With less than two weeks to catch those big amberjack and grey triggerfish, captains and anglers alike are taking advantage and catching what they can.
The limit is one per angler for both amberjack and triggerfish and they both shut down May 31.
But before then, a group of Montana anglers on the Special K with Capt. Kyle Lowe pulled in their three amberjack along with a limit of triggerfish, a couple of king mackerel and some big mingo.
“Fishing has been good,” said Capt. Lowe.
“But I did have one complaint … one customer said he had to wait 5 seconds to get another bite,” Lowe added, noting what a good time they had on the water.
Capt. Chris Kirby and his group aboard the Backlash hauled in a couple of amberjack that weighed 50 plus pounds each.
“It hurt me,” one of the Tennessee anglers said referring to the hard tug by the amberjack.
“We also lost a couple to sharks,” Kirby said.
In addition to the big amberjack, the Tennessee anglers pulled in triggerfish and mingo.
Capt. Casey Weldon on the Fish N Fool and his group brought in a good catch of mingo and triggerfish.
Anglers on the Reel Deal with Capt. Steve Pixley pulled in king mackerel, triggerfish and mingo along with bonito.
Oklahoma, Tennessee and Texas anglers teamed up on the Wahoo with Capt. Steve Regan to land three amberjack, along with several mingo and triggerfish.
Anglers from New York, here on a graduation trip, pulled in a big catch of triggerfish and mingo while fishing aboard the Just-B-Cause with Capt. Ken Bolden.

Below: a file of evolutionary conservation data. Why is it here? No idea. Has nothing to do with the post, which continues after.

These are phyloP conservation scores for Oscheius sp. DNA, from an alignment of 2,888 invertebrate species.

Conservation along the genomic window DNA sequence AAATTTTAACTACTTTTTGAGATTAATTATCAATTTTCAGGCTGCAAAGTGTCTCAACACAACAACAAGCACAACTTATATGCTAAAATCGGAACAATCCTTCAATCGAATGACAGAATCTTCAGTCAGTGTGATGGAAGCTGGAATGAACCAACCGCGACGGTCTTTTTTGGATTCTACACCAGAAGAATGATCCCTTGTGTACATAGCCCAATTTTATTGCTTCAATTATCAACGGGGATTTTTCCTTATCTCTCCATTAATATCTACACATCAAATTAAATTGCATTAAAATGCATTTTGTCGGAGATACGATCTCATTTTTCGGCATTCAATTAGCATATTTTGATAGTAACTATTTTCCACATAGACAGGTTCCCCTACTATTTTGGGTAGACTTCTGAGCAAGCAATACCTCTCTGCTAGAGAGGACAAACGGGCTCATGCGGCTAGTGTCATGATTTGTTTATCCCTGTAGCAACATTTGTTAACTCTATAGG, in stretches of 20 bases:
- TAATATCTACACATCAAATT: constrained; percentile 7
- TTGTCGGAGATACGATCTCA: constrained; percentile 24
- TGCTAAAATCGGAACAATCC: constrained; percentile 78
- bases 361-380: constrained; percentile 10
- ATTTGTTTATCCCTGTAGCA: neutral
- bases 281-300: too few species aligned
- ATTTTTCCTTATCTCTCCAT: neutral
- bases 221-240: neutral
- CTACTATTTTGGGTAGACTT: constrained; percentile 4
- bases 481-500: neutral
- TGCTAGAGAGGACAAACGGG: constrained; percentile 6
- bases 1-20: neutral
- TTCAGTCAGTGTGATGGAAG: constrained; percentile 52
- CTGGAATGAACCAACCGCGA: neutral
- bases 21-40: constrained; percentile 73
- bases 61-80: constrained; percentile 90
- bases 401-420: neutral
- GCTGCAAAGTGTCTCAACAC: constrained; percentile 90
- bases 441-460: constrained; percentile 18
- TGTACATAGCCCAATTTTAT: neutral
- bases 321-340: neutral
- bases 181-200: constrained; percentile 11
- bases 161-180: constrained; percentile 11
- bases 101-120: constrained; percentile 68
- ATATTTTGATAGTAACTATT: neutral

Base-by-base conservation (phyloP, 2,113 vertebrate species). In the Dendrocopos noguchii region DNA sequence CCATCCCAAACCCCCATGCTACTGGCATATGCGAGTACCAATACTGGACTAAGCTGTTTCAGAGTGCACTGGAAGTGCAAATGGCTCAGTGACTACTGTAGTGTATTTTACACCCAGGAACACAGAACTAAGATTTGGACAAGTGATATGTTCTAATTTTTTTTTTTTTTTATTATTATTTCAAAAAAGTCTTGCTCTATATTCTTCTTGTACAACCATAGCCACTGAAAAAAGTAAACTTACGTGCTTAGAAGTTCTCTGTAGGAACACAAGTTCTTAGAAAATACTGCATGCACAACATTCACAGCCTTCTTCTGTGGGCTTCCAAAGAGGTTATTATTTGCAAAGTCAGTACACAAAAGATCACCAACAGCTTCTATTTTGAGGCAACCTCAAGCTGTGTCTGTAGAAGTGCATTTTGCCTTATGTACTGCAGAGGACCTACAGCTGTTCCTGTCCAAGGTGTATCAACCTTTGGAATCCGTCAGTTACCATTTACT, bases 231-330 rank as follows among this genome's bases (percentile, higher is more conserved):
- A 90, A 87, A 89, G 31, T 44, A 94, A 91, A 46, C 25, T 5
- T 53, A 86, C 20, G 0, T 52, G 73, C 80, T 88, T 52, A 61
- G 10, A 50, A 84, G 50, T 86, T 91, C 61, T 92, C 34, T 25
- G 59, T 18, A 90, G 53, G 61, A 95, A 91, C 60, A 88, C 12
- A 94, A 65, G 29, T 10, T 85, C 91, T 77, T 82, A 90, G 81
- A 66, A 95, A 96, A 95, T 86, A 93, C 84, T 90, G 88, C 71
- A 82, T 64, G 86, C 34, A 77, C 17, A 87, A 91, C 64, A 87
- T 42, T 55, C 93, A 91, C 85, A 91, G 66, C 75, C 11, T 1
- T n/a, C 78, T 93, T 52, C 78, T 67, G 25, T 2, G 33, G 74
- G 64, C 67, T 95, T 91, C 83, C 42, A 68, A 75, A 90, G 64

Arkansas, South Dakota and Maryland anglers aboard the Cutting Edge filled the racks with mingo, triggerfish, white snapper and a lane snapper.
Georgia anglers on the Lucky Lina with Capt. Steve Lathi came in from a six-hour trip with mingo, triggerfish, lane snapper and white snapper.
The New Florida Girl’s American Spirit came in from a morning trip with a rack full of stringers filled with mingo, white snapper and triggerfish.
Capt. Mike Dates took an Arkansas family out for an inshore catch aboard the First Shot. They pulled in several speckled trout and a redfish.
Capt. T.J. George and his group from Alabama had a high-time on the High Cotton on Monday. They pulled in king mackerel, mahi mahi, triggerfish, mingo and bonito. But the fish they didn’t bring back, but was the most talked about, was the 250-to 275-pound dusky shark.
“He wore me out,” one of the guys said.
Word is they (three different people) fought the shark for more than an hour before they finally cut it loose after they got it close enough to see.
Capt. John Tenore and his group from St. Louis came in aboard the Dawn Patrol with a good catch. They had six king mackerel along a triggerfish and mingo on the rack.
Captain said they were trolling live baits for the mackerel.
Mississippi and Tennessee anglers aboard the Huntress with Capt. Mike Graef came in with a big catch. They had five amberjack, triggerfish, mingo and a lane snapper on the racks.
“Fishing is good. I wish it didn’t have to end,” Graef said referring to the amberjack and triggerfish.
Although those two fisheries will soon be coming to an end, red snapper days are just ahead — June 1.
See you on the docks.